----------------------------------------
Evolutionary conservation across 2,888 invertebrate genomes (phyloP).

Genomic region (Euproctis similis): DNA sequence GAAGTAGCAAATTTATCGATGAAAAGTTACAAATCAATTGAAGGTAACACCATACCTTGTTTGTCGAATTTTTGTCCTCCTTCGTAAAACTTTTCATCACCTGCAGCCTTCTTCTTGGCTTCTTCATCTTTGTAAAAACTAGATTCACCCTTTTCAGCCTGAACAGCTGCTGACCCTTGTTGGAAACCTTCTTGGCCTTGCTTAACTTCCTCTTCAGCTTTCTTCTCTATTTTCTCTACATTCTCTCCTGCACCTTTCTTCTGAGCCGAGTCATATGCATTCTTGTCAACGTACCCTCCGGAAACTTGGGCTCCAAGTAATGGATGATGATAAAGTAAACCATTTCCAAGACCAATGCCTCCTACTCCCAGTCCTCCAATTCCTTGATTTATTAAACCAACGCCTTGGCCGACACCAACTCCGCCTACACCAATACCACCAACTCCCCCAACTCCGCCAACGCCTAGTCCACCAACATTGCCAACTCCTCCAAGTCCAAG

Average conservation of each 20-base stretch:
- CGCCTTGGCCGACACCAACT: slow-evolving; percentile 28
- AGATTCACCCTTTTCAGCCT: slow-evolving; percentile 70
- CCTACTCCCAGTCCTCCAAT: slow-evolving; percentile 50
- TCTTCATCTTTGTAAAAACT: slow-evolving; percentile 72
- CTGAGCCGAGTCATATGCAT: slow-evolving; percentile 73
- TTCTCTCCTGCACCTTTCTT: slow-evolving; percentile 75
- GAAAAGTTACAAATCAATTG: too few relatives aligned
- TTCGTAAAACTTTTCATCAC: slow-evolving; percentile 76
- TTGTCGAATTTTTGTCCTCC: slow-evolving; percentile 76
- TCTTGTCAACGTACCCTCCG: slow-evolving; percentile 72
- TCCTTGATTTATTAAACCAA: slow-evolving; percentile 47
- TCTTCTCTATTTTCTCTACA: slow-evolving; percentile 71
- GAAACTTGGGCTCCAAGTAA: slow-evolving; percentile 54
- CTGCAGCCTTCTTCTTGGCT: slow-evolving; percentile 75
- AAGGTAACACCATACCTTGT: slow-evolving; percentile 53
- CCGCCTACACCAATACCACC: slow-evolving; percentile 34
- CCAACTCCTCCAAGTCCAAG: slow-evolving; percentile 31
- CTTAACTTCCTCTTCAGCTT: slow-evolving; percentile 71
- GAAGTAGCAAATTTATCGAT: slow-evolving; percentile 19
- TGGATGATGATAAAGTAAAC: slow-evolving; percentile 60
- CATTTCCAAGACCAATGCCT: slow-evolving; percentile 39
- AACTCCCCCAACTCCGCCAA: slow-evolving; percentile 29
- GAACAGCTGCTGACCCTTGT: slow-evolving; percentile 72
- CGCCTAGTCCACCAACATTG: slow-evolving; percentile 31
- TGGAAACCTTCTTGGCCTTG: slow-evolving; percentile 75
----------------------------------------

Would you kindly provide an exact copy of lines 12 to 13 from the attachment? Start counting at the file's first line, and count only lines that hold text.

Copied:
- TTGTCGAATTTTTGTCCTCC: slow-evolving; percentile 76
- TCTTGTCAACGTACCCTCCG: slow-evolving; percentile 72